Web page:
Purpose: Age-related macular degeneration (AMD) is a complex disease caused by genetic and environmental factors. Monozygotic twins with late stage AMD provide an opportunity to evaluate the role of environmental factors on a genetically uniform background.
Methods: Monozygosity was determined in four twin pairs by genotyping 15 highly polymorphic tetranucleotide repeat markers. Clinically, the monozygotic twin pairs were evaluated by ophthalmologic examination, fundus autofluorescence (FAF) imaging, and, upon suspicion of choroidal neovascular membranes, by fluorescein angiography. Twin pairs were followed over a period of 4-8 years.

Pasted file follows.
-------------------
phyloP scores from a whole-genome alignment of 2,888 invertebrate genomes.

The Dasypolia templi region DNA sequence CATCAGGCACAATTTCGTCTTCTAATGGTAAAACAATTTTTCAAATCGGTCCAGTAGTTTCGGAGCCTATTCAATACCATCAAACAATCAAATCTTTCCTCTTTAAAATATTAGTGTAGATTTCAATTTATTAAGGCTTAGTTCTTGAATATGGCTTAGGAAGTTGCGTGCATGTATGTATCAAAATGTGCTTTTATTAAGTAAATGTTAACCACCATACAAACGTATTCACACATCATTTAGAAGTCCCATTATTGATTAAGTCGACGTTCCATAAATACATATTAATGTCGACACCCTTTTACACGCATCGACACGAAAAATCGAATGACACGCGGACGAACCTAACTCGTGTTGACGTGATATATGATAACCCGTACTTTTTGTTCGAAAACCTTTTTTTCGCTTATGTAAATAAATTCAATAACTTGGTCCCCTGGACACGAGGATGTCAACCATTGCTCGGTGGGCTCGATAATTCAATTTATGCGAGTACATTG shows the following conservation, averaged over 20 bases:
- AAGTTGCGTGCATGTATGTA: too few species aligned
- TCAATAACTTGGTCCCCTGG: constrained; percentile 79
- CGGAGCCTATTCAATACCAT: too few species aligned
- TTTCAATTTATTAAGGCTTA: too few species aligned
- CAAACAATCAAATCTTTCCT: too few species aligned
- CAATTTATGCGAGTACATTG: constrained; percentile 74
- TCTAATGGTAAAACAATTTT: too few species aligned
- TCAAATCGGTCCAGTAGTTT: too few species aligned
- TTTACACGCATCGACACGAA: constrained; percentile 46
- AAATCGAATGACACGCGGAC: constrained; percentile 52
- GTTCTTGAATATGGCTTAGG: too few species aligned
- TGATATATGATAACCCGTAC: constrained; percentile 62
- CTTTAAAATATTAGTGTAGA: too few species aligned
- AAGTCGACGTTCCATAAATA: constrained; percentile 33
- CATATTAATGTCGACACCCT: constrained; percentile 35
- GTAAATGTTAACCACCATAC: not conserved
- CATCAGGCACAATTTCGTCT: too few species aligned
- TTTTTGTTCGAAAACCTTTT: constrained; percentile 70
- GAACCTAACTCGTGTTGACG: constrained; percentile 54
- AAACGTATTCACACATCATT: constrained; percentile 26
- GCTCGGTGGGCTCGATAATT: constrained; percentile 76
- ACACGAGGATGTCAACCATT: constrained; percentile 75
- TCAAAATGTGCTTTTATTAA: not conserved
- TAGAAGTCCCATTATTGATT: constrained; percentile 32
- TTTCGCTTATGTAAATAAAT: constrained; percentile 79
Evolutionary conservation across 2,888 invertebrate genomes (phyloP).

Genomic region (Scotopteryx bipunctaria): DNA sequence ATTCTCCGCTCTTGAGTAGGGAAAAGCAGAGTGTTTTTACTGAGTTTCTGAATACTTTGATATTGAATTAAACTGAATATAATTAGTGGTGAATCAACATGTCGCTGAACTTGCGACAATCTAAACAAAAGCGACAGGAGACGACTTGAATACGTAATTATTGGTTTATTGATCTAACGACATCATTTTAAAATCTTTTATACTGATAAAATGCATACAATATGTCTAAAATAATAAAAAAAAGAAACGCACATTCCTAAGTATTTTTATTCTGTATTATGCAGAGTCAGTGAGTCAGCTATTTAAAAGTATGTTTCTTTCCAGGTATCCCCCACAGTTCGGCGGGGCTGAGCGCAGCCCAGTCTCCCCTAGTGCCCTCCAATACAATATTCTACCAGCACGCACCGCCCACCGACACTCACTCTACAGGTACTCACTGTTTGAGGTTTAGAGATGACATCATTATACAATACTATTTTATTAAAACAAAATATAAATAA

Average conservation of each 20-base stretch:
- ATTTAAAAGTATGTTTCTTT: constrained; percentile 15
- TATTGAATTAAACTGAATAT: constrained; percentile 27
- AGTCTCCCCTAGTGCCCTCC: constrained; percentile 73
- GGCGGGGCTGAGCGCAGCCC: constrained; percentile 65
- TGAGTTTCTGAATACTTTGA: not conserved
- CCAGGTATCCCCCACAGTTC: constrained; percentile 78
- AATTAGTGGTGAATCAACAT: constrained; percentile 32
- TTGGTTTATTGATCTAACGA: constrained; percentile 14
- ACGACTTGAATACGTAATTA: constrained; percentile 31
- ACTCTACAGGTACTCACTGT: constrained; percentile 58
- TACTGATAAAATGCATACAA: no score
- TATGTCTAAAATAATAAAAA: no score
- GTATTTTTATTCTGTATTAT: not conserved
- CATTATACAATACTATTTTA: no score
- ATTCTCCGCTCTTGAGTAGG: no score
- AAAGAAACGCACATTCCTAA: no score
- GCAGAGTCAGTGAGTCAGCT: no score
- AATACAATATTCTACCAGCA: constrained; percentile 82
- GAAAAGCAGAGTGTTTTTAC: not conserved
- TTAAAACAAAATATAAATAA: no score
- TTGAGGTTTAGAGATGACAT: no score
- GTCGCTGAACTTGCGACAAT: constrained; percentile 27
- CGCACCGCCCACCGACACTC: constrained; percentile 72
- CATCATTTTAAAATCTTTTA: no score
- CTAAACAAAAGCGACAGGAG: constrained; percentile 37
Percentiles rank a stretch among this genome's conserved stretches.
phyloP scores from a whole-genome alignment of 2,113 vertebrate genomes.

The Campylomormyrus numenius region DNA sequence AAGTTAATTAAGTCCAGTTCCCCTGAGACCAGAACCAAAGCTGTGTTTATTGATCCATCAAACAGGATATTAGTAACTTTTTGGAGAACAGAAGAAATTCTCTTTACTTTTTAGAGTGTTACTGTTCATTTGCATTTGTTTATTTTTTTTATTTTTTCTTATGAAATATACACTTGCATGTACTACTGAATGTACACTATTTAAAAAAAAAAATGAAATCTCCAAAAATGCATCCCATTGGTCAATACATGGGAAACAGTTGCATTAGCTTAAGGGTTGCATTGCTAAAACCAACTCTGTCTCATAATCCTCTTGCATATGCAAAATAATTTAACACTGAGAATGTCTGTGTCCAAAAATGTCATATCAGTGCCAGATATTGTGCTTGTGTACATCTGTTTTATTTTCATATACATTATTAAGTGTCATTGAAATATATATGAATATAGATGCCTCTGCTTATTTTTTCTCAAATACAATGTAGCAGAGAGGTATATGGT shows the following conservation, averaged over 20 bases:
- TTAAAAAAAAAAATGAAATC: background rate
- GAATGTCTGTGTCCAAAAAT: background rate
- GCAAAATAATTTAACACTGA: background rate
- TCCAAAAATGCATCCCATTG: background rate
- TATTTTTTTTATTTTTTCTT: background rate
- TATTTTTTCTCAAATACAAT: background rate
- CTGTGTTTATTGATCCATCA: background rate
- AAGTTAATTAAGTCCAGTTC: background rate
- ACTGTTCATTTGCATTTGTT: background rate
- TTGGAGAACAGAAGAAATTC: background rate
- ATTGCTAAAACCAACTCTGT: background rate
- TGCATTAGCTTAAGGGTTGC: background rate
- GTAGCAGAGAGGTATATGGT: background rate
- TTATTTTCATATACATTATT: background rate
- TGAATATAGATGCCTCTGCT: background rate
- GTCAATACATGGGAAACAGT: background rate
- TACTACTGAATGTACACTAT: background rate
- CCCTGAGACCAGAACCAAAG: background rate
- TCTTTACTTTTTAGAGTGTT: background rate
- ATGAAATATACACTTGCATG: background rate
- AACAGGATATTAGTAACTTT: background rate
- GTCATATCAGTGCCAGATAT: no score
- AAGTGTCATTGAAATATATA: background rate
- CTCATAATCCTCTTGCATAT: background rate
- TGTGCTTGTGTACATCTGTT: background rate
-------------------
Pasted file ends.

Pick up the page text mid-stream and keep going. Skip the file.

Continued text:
Results: Genetically confirmed monozygotic twins with early stages of AMD reveal striking symmetry of early macular pathology. Upon progression to late stage AMD each twin pair developed a discordant phenotype with respect to disease onset and specific phenotype as choroidal neovascularization (CNV) and geographic atrophy (GA).
Conclusions: Genetic risk variants are known to predispose to the development of AMD. Course and visual outcome of the disease, however, appear to be influenced by environmental factors rather than genetic determinants.